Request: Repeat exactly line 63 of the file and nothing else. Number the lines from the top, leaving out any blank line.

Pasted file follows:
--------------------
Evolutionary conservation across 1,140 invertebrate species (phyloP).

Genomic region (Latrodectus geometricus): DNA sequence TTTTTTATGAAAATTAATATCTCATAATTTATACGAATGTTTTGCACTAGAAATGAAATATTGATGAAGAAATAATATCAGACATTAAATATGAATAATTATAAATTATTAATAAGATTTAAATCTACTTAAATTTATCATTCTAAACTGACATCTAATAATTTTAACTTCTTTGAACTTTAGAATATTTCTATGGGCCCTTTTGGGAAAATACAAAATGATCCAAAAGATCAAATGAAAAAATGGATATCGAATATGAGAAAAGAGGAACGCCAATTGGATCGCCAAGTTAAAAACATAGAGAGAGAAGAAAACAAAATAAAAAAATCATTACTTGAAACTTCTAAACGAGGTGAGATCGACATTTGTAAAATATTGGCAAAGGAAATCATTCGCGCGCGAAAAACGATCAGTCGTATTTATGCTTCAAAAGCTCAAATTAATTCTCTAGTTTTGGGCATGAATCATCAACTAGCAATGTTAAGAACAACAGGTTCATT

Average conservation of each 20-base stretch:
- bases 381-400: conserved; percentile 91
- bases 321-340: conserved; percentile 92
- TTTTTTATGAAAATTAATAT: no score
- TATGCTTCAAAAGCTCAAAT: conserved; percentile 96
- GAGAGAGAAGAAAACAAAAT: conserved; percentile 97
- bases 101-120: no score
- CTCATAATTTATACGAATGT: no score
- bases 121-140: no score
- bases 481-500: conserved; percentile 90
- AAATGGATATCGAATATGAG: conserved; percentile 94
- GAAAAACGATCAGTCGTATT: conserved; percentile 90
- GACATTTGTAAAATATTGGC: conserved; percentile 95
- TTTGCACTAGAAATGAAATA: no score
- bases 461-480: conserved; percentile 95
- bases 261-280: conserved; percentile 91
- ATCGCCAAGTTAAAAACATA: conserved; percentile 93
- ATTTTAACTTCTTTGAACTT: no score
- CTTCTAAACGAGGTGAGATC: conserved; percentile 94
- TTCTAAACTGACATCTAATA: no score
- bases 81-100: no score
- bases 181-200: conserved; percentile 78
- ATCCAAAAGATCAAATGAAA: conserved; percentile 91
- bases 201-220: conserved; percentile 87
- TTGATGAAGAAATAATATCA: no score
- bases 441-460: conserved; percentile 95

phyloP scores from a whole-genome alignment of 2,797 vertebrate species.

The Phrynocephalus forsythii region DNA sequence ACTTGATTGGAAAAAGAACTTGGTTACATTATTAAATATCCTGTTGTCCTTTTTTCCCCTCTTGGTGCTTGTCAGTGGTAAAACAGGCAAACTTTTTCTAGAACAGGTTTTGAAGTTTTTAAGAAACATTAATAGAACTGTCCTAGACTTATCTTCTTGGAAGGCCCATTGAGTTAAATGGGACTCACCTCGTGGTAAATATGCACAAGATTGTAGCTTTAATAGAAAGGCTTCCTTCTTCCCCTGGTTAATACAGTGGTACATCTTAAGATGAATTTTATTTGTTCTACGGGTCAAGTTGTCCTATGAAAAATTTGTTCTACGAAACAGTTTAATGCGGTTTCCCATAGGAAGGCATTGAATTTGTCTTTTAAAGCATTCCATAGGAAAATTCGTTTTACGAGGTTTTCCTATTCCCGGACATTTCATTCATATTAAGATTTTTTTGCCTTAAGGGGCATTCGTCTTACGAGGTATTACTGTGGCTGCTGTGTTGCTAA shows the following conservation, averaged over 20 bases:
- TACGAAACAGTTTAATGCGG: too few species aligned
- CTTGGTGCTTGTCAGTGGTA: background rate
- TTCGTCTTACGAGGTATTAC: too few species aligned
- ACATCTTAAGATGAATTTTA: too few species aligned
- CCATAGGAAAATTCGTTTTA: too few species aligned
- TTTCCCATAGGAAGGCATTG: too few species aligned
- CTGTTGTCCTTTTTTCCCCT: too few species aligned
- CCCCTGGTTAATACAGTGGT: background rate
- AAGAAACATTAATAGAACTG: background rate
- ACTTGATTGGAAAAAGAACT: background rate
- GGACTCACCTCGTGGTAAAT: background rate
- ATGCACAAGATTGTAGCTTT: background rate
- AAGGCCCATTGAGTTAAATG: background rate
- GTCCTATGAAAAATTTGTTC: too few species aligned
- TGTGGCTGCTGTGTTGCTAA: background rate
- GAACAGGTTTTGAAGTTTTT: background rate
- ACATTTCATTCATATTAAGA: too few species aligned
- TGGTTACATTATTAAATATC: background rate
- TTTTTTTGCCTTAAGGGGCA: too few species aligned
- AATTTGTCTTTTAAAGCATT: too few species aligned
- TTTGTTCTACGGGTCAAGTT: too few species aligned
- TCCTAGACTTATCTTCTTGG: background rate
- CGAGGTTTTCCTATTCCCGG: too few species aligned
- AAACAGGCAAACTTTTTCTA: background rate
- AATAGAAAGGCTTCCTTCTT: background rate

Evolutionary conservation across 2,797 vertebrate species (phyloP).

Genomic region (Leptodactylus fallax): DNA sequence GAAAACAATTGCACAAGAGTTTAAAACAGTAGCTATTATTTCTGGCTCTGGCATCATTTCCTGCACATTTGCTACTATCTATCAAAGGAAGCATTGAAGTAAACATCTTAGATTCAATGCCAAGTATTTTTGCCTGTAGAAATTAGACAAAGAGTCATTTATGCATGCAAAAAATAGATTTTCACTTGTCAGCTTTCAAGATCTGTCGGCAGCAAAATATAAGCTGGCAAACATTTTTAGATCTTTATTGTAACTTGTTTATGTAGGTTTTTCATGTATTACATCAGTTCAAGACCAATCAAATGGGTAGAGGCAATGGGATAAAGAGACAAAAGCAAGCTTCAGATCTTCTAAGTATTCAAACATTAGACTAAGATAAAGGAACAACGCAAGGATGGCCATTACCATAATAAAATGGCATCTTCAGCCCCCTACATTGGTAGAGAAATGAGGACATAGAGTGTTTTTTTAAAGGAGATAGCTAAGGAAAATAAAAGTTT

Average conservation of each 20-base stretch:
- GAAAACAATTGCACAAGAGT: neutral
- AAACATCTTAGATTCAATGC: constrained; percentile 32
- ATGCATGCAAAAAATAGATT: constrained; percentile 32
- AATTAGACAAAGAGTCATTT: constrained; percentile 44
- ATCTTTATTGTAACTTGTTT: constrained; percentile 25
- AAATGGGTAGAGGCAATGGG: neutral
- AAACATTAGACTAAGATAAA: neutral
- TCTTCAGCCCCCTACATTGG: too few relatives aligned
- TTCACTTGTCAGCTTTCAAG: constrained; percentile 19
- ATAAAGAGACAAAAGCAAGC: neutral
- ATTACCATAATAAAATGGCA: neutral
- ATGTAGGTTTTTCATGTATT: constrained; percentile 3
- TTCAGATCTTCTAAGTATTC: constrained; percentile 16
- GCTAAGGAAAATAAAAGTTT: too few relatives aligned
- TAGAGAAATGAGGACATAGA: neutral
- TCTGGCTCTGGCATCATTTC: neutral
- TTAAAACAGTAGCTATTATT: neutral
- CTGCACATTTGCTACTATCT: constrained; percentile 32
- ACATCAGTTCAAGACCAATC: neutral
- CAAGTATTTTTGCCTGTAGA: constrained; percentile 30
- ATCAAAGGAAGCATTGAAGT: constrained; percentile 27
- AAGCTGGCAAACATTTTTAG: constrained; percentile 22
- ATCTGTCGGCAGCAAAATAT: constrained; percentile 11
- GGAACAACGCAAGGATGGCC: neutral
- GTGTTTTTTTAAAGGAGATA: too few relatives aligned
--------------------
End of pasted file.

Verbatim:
- ATCTTTATTGTAACTTGTTT: constrained; percentile 25